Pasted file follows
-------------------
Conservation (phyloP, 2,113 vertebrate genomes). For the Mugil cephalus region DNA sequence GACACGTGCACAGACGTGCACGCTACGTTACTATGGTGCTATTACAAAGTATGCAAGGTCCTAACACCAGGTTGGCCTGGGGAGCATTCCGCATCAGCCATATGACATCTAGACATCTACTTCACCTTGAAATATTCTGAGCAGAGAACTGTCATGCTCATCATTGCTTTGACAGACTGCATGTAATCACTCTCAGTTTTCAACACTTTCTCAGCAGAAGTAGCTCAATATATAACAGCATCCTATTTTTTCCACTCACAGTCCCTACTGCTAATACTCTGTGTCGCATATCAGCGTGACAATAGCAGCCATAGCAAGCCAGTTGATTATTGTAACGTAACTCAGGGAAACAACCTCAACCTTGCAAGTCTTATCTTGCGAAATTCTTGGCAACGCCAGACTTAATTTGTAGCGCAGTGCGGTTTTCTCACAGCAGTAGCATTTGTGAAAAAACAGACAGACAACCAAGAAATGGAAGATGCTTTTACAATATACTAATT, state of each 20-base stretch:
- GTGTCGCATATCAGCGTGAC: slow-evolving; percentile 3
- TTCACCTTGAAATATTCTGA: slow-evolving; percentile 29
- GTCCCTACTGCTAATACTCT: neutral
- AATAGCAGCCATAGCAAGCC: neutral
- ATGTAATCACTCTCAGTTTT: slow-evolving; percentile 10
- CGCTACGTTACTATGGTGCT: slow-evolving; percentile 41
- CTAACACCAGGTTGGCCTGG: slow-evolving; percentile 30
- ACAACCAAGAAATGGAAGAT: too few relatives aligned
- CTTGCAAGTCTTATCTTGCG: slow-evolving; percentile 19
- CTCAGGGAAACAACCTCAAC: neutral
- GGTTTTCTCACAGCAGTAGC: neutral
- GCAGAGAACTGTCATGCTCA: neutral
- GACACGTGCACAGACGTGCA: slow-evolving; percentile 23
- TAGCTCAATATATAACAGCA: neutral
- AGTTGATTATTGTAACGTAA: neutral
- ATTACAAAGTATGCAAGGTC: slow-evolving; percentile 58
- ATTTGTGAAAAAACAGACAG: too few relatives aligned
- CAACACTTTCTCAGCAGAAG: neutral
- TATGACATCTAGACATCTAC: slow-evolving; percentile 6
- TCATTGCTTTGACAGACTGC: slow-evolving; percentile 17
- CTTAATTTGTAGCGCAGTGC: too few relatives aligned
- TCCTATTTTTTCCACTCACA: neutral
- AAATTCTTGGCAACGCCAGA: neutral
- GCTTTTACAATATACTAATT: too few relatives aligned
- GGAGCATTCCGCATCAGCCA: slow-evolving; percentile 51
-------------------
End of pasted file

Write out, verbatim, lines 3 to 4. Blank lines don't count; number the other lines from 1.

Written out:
- TTCACCTTGAAATATTCTGA: slow-evolving; percentile 29
- GTCCCTACTGCTAATACTCT: neutral